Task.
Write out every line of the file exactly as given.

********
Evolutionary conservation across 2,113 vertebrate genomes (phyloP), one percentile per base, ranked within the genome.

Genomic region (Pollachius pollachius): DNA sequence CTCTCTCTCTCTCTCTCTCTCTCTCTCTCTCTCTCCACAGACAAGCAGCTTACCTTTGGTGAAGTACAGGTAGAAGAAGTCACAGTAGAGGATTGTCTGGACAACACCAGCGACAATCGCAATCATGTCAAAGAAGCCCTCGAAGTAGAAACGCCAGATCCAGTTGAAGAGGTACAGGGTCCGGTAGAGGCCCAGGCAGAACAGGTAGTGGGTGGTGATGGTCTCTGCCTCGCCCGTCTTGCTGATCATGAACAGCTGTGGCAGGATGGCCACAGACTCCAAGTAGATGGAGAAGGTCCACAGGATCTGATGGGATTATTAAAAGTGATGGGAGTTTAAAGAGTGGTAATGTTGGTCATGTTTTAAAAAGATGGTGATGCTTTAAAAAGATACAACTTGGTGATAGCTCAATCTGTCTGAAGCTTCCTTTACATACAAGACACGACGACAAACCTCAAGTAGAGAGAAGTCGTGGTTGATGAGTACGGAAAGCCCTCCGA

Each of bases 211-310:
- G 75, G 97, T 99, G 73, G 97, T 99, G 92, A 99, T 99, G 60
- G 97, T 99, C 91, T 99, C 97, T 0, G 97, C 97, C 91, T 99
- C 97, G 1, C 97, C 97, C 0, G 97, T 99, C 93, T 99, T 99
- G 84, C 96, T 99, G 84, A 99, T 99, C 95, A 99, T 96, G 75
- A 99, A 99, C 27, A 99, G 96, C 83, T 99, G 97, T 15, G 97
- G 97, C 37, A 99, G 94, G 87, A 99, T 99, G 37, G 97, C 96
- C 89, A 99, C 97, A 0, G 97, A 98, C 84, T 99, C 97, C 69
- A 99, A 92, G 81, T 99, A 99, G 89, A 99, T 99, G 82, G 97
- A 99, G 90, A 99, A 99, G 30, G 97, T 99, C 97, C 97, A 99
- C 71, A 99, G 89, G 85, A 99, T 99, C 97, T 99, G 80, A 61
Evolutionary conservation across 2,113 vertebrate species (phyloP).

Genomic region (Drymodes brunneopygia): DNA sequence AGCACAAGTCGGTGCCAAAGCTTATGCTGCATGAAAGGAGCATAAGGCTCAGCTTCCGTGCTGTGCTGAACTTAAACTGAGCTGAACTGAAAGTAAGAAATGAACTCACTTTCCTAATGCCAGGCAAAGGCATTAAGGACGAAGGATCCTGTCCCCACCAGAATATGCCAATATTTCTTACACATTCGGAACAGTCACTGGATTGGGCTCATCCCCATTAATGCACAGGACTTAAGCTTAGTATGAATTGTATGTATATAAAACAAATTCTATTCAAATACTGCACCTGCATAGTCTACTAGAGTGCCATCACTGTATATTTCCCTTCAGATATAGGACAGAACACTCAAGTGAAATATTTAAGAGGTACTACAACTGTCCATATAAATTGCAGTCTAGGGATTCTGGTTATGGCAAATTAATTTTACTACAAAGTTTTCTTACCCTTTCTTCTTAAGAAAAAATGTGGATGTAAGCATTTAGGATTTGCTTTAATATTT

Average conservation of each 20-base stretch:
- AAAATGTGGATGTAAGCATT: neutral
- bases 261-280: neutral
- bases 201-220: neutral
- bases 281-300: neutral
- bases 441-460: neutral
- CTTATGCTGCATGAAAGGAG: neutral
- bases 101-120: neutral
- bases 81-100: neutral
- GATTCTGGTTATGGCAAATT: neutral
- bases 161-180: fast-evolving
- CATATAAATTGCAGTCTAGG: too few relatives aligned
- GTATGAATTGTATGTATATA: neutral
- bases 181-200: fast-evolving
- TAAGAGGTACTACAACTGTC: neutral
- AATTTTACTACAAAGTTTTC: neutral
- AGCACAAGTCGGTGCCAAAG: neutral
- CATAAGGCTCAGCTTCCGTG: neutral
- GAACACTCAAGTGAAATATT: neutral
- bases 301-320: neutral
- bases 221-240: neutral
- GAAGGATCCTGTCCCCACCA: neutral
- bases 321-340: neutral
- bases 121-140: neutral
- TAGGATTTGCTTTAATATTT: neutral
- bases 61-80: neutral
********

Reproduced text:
Evolutionary conservation across 2,113 vertebrate genomes (phyloP), one percentile per base, ranked within the genome.

Genomic region (Pollachius pollachius): DNA sequence CTCTCTCTCTCTCTCTCTCTCTCTCTCTCTCTCTCCACAGACAAGCAGCTTACCTTTGGTGAAGTACAGGTAGAAGAAGTCACAGTAGAGGATTGTCTGGACAACACCAGCGACAATCGCAATCATGTCAAAGAAGCCCTCGAAGTAGAAACGCCAGATCCAGTTGAAGAGGTACAGGGTCCGGTAGAGGCCCAGGCAGAACAGGTAGTGGGTGGTGATGGTCTCTGCCTCGCCCGTCTTGCTGATCATGAACAGCTGTGGCAGGATGGCCACAGACTCCAAGTAGATGGAGAAGGTCCACAGGATCTGATGGGATTATTAAAAGTGATGGGAGTTTAAAGAGTGGTAATGTTGGTCATGTTTTAAAAAGATGGTGATGCTTTAAAAAGATACAACTTGGTGATAGCTCAATCTGTCTGAAGCTTCCTTTACATACAAGACACGACGACAAACCTCAAGTAGAGAGAAGTCGTGGTTGATGAGTACGGAAAGCCCTCCGA

Each of bases 211-310:
- G 75, G 97, T 99, G 73, G 97, T 99, G 92, A 99, T 99, G 60
- G 97, T 99, C 91, T 99, C 97, T 0, G 97, C 97, C 91, T 99
- C 97, G 1, C 97, C 97, C 0, G 97, T 99, C 93, T 99, T 99
- G 84, C 96, T 99, G 84, A 99, T 99, C 95, A 99, T 96, G 75
- A 99, A 99, C 27, A 99, G 96, C 83, T 99, G 97, T 15, G 97
- G 97, C 37, A 99, G 94, G 87, A 99, T 99, G 37, G 97, C 96
- C 89, A 99, C 97, A 0, G 97, A 98, C 84, T 99, C 97, C 69
- A 99, A 92, G 81, T 99, A 99, G 89, A 99, T 99, G 82, G 97
- A 99, G 90, A 99, A 99, G 30, G 97, T 99, C 97, C 97, A 99
- C 71, A 99, G 89, G 85, A 99, T 99, C 97, T 99, G 80, A 61
Evolutionary conservation across 2,113 vertebrate species (phyloP).

Genomic region (Drymodes brunneopygia): DNA sequence AGCACAAGTCGGTGCCAAAGCTTATGCTGCATGAAAGGAGCATAAGGCTCAGCTTCCGTGCTGTGCTGAACTTAAACTGAGCTGAACTGAAAGTAAGAAATGAACTCACTTTCCTAATGCCAGGCAAAGGCATTAAGGACGAAGGATCCTGTCCCCACCAGAATATGCCAATATTTCTTACACATTCGGAACAGTCACTGGATTGGGCTCATCCCCATTAATGCACAGGACTTAAGCTTAGTATGAATTGTATGTATATAAAACAAATTCTATTCAAATACTGCACCTGCATAGTCTACTAGAGTGCCATCACTGTATATTTCCCTTCAGATATAGGACAGAACACTCAAGTGAAATATTTAAGAGGTACTACAACTGTCCATATAAATTGCAGTCTAGGGATTCTGGTTATGGCAAATTAATTTTACTACAAAGTTTTCTTACCCTTTCTTCTTAAGAAAAAATGTGGATGTAAGCATTTAGGATTTGCTTTAATATTT

Average conservation of each 20-base stretch:
- AAAATGTGGATGTAAGCATT: neutral
- bases 261-280: neutral
- bases 201-220: neutral
- bases 281-300: neutral
- bases 441-460: neutral
- CTTATGCTGCATGAAAGGAG: neutral
- bases 101-120: neutral
- bases 81-100: neutral
- GATTCTGGTTATGGCAAATT: neutral
- bases 161-180: fast-evolving
- CATATAAATTGCAGTCTAGG: too few relatives aligned
- GTATGAATTGTATGTATATA: neutral
- bases 181-200: fast-evolving
- TAAGAGGTACTACAACTGTC: neutral
- AATTTTACTACAAAGTTTTC: neutral
- AGCACAAGTCGGTGCCAAAG: neutral
- CATAAGGCTCAGCTTCCGTG: neutral
- GAACACTCAAGTGAAATATT: neutral
- bases 301-320: neutral
- bases 221-240: neutral
- GAAGGATCCTGTCCCCACCA: neutral
- bases 321-340: neutral
- bases 121-140: neutral
- TAGGATTTGCTTTAATATTT: neutral
- bases 61-80: neutral